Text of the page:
WEST GLACIER (AP)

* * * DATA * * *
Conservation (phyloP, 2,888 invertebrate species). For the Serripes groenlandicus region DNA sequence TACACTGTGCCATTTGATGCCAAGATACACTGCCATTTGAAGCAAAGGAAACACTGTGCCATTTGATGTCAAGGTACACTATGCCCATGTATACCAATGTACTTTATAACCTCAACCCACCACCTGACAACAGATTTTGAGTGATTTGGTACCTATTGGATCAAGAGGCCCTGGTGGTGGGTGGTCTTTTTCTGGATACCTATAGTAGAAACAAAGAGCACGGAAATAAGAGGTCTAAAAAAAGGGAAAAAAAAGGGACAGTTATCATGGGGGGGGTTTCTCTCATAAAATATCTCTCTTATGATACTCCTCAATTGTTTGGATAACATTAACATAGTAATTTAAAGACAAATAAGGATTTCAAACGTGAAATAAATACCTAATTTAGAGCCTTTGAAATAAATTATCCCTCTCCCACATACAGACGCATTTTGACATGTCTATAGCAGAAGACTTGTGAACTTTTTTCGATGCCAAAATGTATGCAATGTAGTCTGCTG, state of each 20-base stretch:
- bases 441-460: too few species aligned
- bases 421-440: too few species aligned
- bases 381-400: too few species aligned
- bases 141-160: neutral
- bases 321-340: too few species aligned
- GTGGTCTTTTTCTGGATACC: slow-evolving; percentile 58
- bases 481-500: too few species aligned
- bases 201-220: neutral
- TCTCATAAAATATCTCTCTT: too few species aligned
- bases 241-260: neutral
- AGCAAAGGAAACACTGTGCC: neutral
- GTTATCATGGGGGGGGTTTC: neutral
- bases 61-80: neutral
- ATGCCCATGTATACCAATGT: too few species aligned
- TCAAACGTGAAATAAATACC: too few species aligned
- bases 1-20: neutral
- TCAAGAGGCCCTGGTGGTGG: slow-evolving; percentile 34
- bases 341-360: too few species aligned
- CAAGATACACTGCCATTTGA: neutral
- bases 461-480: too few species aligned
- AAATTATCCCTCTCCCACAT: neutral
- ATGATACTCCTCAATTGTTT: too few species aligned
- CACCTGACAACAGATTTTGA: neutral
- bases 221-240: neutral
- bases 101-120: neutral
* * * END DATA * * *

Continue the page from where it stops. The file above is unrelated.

Snowplows are scheduled to start cutting through drifts Monday, the start of annual work to open Glacier National Park’s Goingto- the-Sun Road for the summer. The 2007 opening may be the most complex on record. Washouts and accumulations of rocky debris from torrential rain late last year are among the reasons. In 2006 the road opened on June 23. In 2005 the date was May 22. This year’s opening is projected for July 1. Progress in clearing the highway is watched closely by businesses that rely on Glacier’s 2 million summer visitors. There are plans to install a temporary, steel bridge along a 103-foot-long stretch of road wiped out in the November storm. In just one day it dumped 8. 5 inches of rain on ground already soft from earlier precipitation. Then the snow came. Park officials estimate replacing the road and removing flood debris will cost $7 million. Repairing trail damage could cost an additional $1 million. As survey crews wait to see whether melting snow will take out any more of the road east of the Continental Divide, they have been getting bad news on the west side. “On Tuesday, we got word that one of the storm-damaged sections along upper McDonald Creek is experiencing further bank erosion,” park spokeswoman Amy Vanderbilt said. “Bank stabilization had not been completed there last fall, and the bank is starting to slide further.” There also are new problems around the historic Logan Creek Bridge on the west side. Floodwaters did not go under the bridge but instead took out some of the road just above it. Crews cleared debris from the bridge area, but the creek has flowed over the repaired road, Vanderbilt said. “The bridge was cleared, but the creek bed was not cleared, so the creek has begun flooding out of its banks again,” she said. The temporary solution for the gaping hole in the road on the east side of the Divide is a two-lane bridge stored in the Rising Sun Campground west of St. Mary. A crew will install the bridge this spring, said John Schnaderbeck of the Federal Highway Administration. Having the bridge in place will allow a contractor to reach a site where the highway administration has determined a retaining wall about 400 feet long is necessary.